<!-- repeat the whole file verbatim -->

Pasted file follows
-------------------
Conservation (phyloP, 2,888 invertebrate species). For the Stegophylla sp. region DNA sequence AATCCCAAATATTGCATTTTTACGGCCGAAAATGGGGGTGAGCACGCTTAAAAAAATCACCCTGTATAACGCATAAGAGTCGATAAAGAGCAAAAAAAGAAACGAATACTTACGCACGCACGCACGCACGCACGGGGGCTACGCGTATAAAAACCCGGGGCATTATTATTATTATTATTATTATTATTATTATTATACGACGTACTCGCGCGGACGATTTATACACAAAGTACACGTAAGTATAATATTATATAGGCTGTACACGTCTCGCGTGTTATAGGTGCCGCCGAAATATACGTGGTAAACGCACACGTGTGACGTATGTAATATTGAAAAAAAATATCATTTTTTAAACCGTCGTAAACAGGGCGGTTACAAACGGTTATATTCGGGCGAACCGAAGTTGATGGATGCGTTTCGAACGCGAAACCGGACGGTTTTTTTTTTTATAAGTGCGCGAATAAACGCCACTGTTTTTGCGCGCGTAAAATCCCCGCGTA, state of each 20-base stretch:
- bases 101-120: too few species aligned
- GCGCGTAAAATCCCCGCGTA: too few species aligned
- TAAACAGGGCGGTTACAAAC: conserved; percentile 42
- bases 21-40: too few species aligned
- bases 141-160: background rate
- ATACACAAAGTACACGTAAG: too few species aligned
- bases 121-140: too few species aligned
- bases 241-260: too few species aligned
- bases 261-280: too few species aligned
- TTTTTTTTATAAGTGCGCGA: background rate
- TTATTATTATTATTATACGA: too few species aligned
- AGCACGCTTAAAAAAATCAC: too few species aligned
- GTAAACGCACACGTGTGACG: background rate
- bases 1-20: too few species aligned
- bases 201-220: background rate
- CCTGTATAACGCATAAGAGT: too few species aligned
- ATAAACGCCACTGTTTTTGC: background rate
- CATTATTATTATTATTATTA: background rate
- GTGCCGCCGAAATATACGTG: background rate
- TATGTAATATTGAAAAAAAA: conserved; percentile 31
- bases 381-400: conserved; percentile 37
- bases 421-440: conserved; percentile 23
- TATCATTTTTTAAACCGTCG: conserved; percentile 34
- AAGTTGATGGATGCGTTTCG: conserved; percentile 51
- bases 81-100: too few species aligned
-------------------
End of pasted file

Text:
Conservation (phyloP, 2,888 invertebrate species). For the Stegophylla sp. region DNA sequence AATCCCAAATATTGCATTTTTACGGCCGAAAATGGGGGTGAGCACGCTTAAAAAAATCACCCTGTATAACGCATAAGAGTCGATAAAGAGCAAAAAAAGAAACGAATACTTACGCACGCACGCACGCACGCACGGGGGCTACGCGTATAAAAACCCGGGGCATTATTATTATTATTATTATTATTATTATTATTATACGACGTACTCGCGCGGACGATTTATACACAAAGTACACGTAAGTATAATATTATATAGGCTGTACACGTCTCGCGTGTTATAGGTGCCGCCGAAATATACGTGGTAAACGCACACGTGTGACGTATGTAATATTGAAAAAAAATATCATTTTTTAAACCGTCGTAAACAGGGCGGTTACAAACGGTTATATTCGGGCGAACCGAAGTTGATGGATGCGTTTCGAACGCGAAACCGGACGGTTTTTTTTTTTATAAGTGCGCGAATAAACGCCACTGTTTTTGCGCGCGTAAAATCCCCGCGTA, state of each 20-base stretch:
- bases 101-120: too few species aligned
- GCGCGTAAAATCCCCGCGTA: too few species aligned
- TAAACAGGGCGGTTACAAAC: conserved; percentile 42
- bases 21-40: too few species aligned
- bases 141-160: background rate
- ATACACAAAGTACACGTAAG: too few species aligned
- bases 121-140: too few species aligned
- bases 241-260: too few species aligned
- bases 261-280: too few species aligned
- TTTTTTTTATAAGTGCGCGA: background rate
- TTATTATTATTATTATACGA: too few species aligned
- AGCACGCTTAAAAAAATCAC: too few species aligned
- GTAAACGCACACGTGTGACG: background rate
- bases 1-20: too few species aligned
- bases 201-220: background rate
- CCTGTATAACGCATAAGAGT: too few species aligned
- ATAAACGCCACTGTTTTTGC: background rate
- CATTATTATTATTATTATTA: background rate
- GTGCCGCCGAAATATACGTG: background rate
- TATGTAATATTGAAAAAAAA: conserved; percentile 31
- bases 381-400: conserved; percentile 37
- bases 421-440: conserved; percentile 23
- TATCATTTTTTAAACCGTCG: conserved; percentile 34
- AAGTTGATGGATGCGTTTCG: conserved; percentile 51
- bases 81-100: too few species aligned